“Oh yeah,” I said. “All the time.”

“Don’t,” he said. “There is no need. You try your best. You aren’t a professional. Everyone makes mistakes.” Then he told me about him and his men’s doubles partner who have been playing together for 10 years. “We never criticize each other. We trust each other. It’s why we are so good. When you are playing with someone, they shouldn’t criticize you. They can help you with training after a game. But during a game? Never. If you have to say sorry, say it only once at the end of a game. Don’t say it after every shot you hit poorly.”

So I’m going to need to make a big stink in the group. I’m actually not sure if the other women will stay silent, back me up, or try to save face and deny what I am saying. But I can’t let this male-dominated culture continue without saying something. Most of the guys in my club are awesome. I think they don’t realize what they are doing and with a little awareness they will stop.

As for me, I have a new rule. If someone wants to “teach” me they have to first tell my coach. Then he can tell me. I am no longer going to ignore what they say, but actively shut them up mid-sentence saying, “If you want me to learn something, tell my coach. I didn’t choose you to coach me. I don’t pay you.” Without a constant stream of criticism clouding my actions I’ll play a lot better.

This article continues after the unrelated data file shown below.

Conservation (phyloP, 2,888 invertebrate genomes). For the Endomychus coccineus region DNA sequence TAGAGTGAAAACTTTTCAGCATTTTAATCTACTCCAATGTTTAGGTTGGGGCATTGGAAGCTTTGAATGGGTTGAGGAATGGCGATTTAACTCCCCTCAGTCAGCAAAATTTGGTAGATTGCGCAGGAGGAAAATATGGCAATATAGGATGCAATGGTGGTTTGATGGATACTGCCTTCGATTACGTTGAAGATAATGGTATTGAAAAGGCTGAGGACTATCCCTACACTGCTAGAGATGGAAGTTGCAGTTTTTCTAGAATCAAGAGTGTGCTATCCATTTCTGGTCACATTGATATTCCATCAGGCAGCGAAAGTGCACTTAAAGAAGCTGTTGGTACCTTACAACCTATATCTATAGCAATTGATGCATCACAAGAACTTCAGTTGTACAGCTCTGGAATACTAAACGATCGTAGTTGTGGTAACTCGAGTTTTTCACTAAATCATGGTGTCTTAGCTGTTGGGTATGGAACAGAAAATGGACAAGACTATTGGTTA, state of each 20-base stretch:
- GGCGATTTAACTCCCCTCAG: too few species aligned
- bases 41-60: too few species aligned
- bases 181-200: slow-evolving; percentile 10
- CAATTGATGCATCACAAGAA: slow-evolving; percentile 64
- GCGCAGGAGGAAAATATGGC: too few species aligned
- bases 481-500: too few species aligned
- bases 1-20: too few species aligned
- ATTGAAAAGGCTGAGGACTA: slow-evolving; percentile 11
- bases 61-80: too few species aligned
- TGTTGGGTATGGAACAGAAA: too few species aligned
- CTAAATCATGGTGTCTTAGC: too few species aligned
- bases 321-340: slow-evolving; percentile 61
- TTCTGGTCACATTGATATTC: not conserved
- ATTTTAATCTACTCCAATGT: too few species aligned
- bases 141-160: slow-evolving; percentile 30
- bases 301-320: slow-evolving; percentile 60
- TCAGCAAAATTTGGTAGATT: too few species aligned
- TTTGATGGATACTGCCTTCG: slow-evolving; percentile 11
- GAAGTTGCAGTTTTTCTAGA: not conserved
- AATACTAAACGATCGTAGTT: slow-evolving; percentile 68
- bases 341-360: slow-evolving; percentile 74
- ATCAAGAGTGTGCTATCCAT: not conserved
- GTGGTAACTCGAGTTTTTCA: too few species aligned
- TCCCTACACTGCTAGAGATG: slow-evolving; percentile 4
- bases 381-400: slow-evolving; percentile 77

As for that nice guy I played with who criticized me for giving high returns? He asked me to play with him again a few days later and before the game he said, “So, no practicing right? Play this game like it’s a real competition.”

“If I want to do something then I’m gonna do it.”

“Yeah, but…” he said.

“If I wanna do it, then I’m gonna do it,” I said giving him a cheeky grin. “Trust me.”

We ended up winning all our games that night.

*mic drop*






  1. Philipp

    As a man, I don’t think I can relate to the feeling of being discriminated against. I don’t believe sexism is a problem in the clubs I’m in – one is extremely good in mixed strategy, and in the other one, everybody is focused on singles so they only play level doubles, even with mixed genders.

    When I try viewing the situation from your partner’s perspective, they turned up for a practice doubles and picked Becky, usually a great partner these days. But suddenly, she lifts all the time, bringing you in the defensive and losing points. She said she wants to train defense, but I want to train doubles tactics!

    I’m not saying that this in any way excuses the sexist comments, “teachings”, and incorrect Mixed strategy, but you yourself asked to “Play seriously”. Is always lifting serious play?